The most famous practitioner of this tendency is Johannes Brahms (1833-1897), who had among his close friends outstanding Hungarian musicians. His Hungarian Dances are 21 lively tunes, completed in 1869, based on popular songs. In those days, the music of Gypsy bands was described as Hungarian music. (Later, composer and pedagogue Zoltán Kodály established that Hungarian folk music was something different).
Charlie Chaplin used Hungarian Dance No 5 in the film The Great Dictator, a 1940 satirical comedy. Chaplin’s character, a barber, shaves a customer to the music of the Brahms piece.
In Hungary itself, the musical thread continued triumphantly by way of Ferenc (Franz) Liszt (1811-86). Liszt had a Hungarian father, who was in Joseph Haydn’s orchestra at the palace of Prince Nikolaus II Esterházy, and his mother was Austrian. Liszt did not speak Hungarian, but could understand it, and his music is considered to be typically Hungarian, particularly his rhapsodies.
The Hungarian Rhapsodies consist of 19 piano pieces based on Hungarian folk themes, composed during 1846–1853, and in 1882 and 1885. In their piano form, they are noted for their difficulty. Liszt arranged versions for orchestra, piano duet and piano trio. Hungarian Rhapsody No 2 is particularly famous, and No 10 and No 6 are also well known.
Liszt used themes he had heard in his native western Hungary and which he believed to be folk music, though many were tunes composed to be played by Gypsy bands, and influenced by the verbunkos, a recruiting dance for the army in the 18th and 19th centuries.
Rhapsody is an overflowing of emotions, something that clearly suited the temperament of Liszt. Liszt liked the inspiration of literature, especially poems that were heartfelt. A typical feature of Romanticism was that it blurred the borderline between the arts. Liszt composed only two symphonies, but wrote 13 so-called symphonic poems (programmatic orchestral works that generally consist of a single movement), some based on Greek myths – Prometheus and Orpheus.
One of the symphonies is called Faust, mainly a reflection of Goethe’s Faust and the Faust legend in European culture, and the other is named Dante. They share the same aesthetic stance as the symphonic poems, and are multi-movement works that employ a chorus. Of Liszt’s two sonatas, one is the Dante sonata, and the other is without a name, although it is inspired by the Faust legend.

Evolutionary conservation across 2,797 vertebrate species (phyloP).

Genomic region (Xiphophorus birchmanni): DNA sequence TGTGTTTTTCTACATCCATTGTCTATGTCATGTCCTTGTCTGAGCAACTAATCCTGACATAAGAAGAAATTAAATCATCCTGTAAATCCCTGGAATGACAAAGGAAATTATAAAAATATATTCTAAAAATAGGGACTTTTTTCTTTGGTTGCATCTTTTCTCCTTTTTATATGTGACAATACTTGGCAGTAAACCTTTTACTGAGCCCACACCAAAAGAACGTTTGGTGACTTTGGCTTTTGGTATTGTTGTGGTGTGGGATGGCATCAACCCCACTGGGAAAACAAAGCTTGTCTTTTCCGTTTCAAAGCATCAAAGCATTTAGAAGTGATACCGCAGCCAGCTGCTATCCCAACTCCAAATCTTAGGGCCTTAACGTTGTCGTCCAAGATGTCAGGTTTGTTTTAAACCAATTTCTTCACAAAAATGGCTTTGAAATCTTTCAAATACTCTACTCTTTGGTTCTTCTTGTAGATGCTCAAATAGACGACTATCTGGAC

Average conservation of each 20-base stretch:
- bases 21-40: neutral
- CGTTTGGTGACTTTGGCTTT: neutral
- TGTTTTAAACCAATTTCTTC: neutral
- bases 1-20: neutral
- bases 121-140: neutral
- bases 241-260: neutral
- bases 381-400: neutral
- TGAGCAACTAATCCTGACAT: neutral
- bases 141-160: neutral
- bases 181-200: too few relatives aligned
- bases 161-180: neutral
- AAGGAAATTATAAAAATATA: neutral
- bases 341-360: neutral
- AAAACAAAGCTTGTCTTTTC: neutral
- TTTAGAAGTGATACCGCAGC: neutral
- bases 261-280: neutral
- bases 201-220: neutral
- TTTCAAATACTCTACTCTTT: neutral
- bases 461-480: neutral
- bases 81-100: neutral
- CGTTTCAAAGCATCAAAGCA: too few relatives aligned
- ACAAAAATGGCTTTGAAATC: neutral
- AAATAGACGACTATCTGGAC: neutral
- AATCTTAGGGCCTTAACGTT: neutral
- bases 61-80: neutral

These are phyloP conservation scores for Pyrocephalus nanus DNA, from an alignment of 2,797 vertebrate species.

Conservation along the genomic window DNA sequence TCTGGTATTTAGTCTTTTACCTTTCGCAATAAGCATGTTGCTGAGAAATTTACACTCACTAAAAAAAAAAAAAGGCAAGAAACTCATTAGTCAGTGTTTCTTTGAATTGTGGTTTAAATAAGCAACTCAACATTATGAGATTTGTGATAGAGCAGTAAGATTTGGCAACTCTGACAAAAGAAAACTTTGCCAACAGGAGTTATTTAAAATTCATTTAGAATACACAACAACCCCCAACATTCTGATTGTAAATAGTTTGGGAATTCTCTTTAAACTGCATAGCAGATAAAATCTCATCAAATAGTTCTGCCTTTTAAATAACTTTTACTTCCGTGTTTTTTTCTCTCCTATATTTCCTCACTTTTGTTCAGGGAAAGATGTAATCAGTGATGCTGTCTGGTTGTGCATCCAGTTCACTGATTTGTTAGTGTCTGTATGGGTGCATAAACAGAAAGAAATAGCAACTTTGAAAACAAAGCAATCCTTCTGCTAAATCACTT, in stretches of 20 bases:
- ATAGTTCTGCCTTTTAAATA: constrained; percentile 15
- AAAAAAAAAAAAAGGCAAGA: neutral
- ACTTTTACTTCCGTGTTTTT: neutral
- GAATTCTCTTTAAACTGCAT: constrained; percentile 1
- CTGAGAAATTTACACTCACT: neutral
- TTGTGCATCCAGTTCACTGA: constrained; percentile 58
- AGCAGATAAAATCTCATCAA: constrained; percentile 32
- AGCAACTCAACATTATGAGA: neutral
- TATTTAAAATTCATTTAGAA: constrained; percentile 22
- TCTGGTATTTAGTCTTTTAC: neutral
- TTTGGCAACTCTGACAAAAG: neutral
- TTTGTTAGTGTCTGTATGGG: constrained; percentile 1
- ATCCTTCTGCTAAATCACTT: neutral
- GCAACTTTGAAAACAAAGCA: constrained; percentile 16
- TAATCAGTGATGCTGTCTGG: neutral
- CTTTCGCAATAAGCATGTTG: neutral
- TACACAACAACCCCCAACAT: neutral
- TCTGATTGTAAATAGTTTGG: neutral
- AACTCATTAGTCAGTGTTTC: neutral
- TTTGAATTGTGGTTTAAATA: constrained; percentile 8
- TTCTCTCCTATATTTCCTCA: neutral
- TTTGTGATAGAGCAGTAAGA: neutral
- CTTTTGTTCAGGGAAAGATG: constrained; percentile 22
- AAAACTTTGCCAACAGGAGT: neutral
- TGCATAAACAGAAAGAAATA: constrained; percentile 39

Dr Rácz made special mention of Ferenc Erkel (1810-1893) who was founder of the Hungarian National Opera and composed more than 10 operas, two of which are often heard today. He also composed the music of Himnusz, the national anthem of Hungary, to words by Ferenc Kölcsey (1790-1838).
The most famous and popular opera by Erkel is Bánk bán (Count Bánk) which is often thought of as the national opera of Hungary. Based on a play written early in the 19th century, and set in the 12th to early 13thcentury, the three-act drama tells of the rebellion of noblemen against the cruel German Queen of Hungary. It is based on the assassination of Queen Gertrúd in 1213. The play became the symbol of Hungarian aspirations for independence. Bánk bán ‘s stirring patriotism has been compared to the sentiment of Verdi’s operas. Erkel still used in Bánk bán the kind of music that we can hear in Liszt: the verbunkos tradition lingered on. There is, however, one scene in which he used the folk tune element that was to be explored by Béla Bartók and Zoltán Kodály in the 20th century.
Bartók (1881-1945) and Kodály (1882-1967) became friends at the Hungarian Academy of Music. They understood that Hungarian music was not the same as Gypsy music, and in the early years of the 20thcentury made their way to villages all over Hungary to collect folk songs. In the 19th century some of the songs had been collected by other people, but without the music – and the two composers were helped enormously by the new invention, the phonograph. Bartók was one of the three most outstanding innovators of music of the epoch, with Stravinsky and Schoenberg.
Besides a string of compositions, Kodály is known as the creator of the Kodály Method of teaching music, particularly vocal music. His choral works are all in Hungarian, and his Evening Song (Esti Dal) has been performed by the King’s Singers, among many leading choirs.
In the modern era, one of the most significant works has been a rock opera István, a király (Stephen, the King) with music by Levente Szörényi and lyrics by János Bródy, about the life of Saint Stephen of Hungary. It was based on the play Ezredforduló (Turn of the Millennium) by Miklós Boldizsár, who co-wrote the libretto.
It had immense political significance, as a symbol of the 1980s yearning for a change of regime. The musical immediately became a smash hit, and remains popular in Hungary and among Hungarian speakers in neighbouring countries. The opera was first performed in 1983 on an open-air stage in Budapest, was made into a film a year later, and the music was released on record.
Stephen was the first King of Hungary but had to fight for his throne against a member of his family, Duke Koppány. The opera thus drew parallels with the song of political prisoners in Beethoven’s opera Fidelio, and the later transformation by Leonard Bernstein of the words of Ode to Joy into Ode to Freedom in the final movement of Beethoven’s Ninth Symphony performed at the official concert celebrating the fall of the Berlin Wall in 1989.
István, a király is often heard on Hungarian national day, August 20. King Stephen was born on that day and crowned as King of Hungary, probably on Christmas Day 1000.